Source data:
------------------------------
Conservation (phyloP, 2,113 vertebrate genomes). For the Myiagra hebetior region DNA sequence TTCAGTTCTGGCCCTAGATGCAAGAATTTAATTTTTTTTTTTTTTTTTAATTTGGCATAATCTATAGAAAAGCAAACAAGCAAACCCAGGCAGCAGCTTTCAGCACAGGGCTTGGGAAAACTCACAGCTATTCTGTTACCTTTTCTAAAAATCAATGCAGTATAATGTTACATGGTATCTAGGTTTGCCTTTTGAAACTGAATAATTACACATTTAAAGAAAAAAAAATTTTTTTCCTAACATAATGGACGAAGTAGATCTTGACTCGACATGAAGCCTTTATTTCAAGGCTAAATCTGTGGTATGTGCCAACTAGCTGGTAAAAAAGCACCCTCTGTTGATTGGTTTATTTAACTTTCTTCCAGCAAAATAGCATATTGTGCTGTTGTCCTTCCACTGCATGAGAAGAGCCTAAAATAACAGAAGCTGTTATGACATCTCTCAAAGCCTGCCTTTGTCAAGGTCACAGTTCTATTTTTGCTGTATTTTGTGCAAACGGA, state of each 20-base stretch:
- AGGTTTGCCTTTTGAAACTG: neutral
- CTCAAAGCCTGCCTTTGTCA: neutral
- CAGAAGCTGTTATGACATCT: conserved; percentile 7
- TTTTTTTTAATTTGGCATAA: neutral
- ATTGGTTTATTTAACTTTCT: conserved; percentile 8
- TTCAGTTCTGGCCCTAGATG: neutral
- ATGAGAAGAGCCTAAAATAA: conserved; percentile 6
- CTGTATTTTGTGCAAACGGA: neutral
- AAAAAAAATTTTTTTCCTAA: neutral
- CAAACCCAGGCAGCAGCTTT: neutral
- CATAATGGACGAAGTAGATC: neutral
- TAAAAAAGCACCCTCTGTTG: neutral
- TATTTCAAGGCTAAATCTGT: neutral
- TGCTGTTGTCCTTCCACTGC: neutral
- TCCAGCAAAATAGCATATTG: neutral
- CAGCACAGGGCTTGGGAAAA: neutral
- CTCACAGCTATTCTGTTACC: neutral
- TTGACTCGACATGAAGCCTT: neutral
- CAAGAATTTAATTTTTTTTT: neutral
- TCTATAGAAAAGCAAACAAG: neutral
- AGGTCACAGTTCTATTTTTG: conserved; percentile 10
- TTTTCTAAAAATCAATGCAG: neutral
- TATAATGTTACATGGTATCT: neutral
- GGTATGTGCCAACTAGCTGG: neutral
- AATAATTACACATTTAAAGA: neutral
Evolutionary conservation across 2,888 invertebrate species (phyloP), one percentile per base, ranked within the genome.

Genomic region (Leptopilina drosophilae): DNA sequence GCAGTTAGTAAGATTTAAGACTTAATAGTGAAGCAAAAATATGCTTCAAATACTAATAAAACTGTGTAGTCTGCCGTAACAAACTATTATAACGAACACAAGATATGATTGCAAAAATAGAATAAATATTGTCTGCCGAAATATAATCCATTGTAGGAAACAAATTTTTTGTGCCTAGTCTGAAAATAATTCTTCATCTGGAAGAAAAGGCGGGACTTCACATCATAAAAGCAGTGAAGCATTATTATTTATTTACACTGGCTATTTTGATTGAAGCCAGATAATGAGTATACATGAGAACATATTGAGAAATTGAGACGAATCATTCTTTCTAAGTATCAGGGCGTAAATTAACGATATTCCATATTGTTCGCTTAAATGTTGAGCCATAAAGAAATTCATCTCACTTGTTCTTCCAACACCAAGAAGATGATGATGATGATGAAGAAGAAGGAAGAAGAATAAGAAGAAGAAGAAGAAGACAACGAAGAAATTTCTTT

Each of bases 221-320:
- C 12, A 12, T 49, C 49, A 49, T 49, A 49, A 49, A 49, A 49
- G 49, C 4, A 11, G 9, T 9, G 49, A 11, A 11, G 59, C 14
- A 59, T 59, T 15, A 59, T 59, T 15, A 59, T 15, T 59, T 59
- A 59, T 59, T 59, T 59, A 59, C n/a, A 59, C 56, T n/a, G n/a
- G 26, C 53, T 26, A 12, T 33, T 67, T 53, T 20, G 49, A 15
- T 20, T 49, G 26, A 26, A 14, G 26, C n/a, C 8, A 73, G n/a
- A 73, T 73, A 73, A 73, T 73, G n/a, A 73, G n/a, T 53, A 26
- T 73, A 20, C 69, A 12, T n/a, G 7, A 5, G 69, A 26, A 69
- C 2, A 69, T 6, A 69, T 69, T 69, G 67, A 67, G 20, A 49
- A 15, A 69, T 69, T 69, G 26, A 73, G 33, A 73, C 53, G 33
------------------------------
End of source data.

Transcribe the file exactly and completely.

Conservation (phyloP, 2,113 vertebrate genomes). For the Myiagra hebetior region DNA sequence TTCAGTTCTGGCCCTAGATGCAAGAATTTAATTTTTTTTTTTTTTTTTAATTTGGCATAATCTATAGAAAAGCAAACAAGCAAACCCAGGCAGCAGCTTTCAGCACAGGGCTTGGGAAAACTCACAGCTATTCTGTTACCTTTTCTAAAAATCAATGCAGTATAATGTTACATGGTATCTAGGTTTGCCTTTTGAAACTGAATAATTACACATTTAAAGAAAAAAAAATTTTTTTCCTAACATAATGGACGAAGTAGATCTTGACTCGACATGAAGCCTTTATTTCAAGGCTAAATCTGTGGTATGTGCCAACTAGCTGGTAAAAAAGCACCCTCTGTTGATTGGTTTATTTAACTTTCTTCCAGCAAAATAGCATATTGTGCTGTTGTCCTTCCACTGCATGAGAAGAGCCTAAAATAACAGAAGCTGTTATGACATCTCTCAAAGCCTGCCTTTGTCAAGGTCACAGTTCTATTTTTGCTGTATTTTGTGCAAACGGA, state of each 20-base stretch:
- AGGTTTGCCTTTTGAAACTG: neutral
- CTCAAAGCCTGCCTTTGTCA: neutral
- CAGAAGCTGTTATGACATCT: conserved; percentile 7
- TTTTTTTTAATTTGGCATAA: neutral
- ATTGGTTTATTTAACTTTCT: conserved; percentile 8
- TTCAGTTCTGGCCCTAGATG: neutral
- ATGAGAAGAGCCTAAAATAA: conserved; percentile 6
- CTGTATTTTGTGCAAACGGA: neutral
- AAAAAAAATTTTTTTCCTAA: neutral
- CAAACCCAGGCAGCAGCTTT: neutral
- CATAATGGACGAAGTAGATC: neutral
- TAAAAAAGCACCCTCTGTTG: neutral
- TATTTCAAGGCTAAATCTGT: neutral
- TGCTGTTGTCCTTCCACTGC: neutral
- TCCAGCAAAATAGCATATTG: neutral
- CAGCACAGGGCTTGGGAAAA: neutral
- CTCACAGCTATTCTGTTACC: neutral
- TTGACTCGACATGAAGCCTT: neutral
- CAAGAATTTAATTTTTTTTT: neutral
- TCTATAGAAAAGCAAACAAG: neutral
- AGGTCACAGTTCTATTTTTG: conserved; percentile 10
- TTTTCTAAAAATCAATGCAG: neutral
- TATAATGTTACATGGTATCT: neutral
- GGTATGTGCCAACTAGCTGG: neutral
- AATAATTACACATTTAAAGA: neutral
Evolutionary conservation across 2,888 invertebrate species (phyloP), one percentile per base, ranked within the genome.

Genomic region (Leptopilina drosophilae): DNA sequence GCAGTTAGTAAGATTTAAGACTTAATAGTGAAGCAAAAATATGCTTCAAATACTAATAAAACTGTGTAGTCTGCCGTAACAAACTATTATAACGAACACAAGATATGATTGCAAAAATAGAATAAATATTGTCTGCCGAAATATAATCCATTGTAGGAAACAAATTTTTTGTGCCTAGTCTGAAAATAATTCTTCATCTGGAAGAAAAGGCGGGACTTCACATCATAAAAGCAGTGAAGCATTATTATTTATTTACACTGGCTATTTTGATTGAAGCCAGATAATGAGTATACATGAGAACATATTGAGAAATTGAGACGAATCATTCTTTCTAAGTATCAGGGCGTAAATTAACGATATTCCATATTGTTCGCTTAAATGTTGAGCCATAAAGAAATTCATCTCACTTGTTCTTCCAACACCAAGAAGATGATGATGATGATGAAGAAGAAGGAAGAAGAATAAGAAGAAGAAGAAGAAGACAACGAAGAAATTTCTTT

Each of bases 221-320:
- C 12, A 12, T 49, C 49, A 49, T 49, A 49, A 49, A 49, A 49
- G 49, C 4, A 11, G 9, T 9, G 49, A 11, A 11, G 59, C 14
- A 59, T 59, T 15, A 59, T 59, T 15, A 59, T 15, T 59, T 59
- A 59, T 59, T 59, T 59, A 59, C n/a, A 59, C 56, T n/a, G n/a
- G 26, C 53, T 26, A 12, T 33, T 67, T 53, T 20, G 49, A 15
- T 20, T 49, G 26, A 26, A 14, G 26, C n/a, C 8, A 73, G n/a
- A 73, T 73, A 73, A 73, T 73, G n/a, A 73, G n/a, T 53, A 26
- T 73, A 20, C 69, A 12, T n/a, G 7, A 5, G 69, A 26, A 69
- C 2, A 69, T 6, A 69, T 69, T 69, G 67, A 67, G 20, A 49
- A 15, A 69, T 69, T 69, G 26, A 73, G 33, A 73, C 53, G 33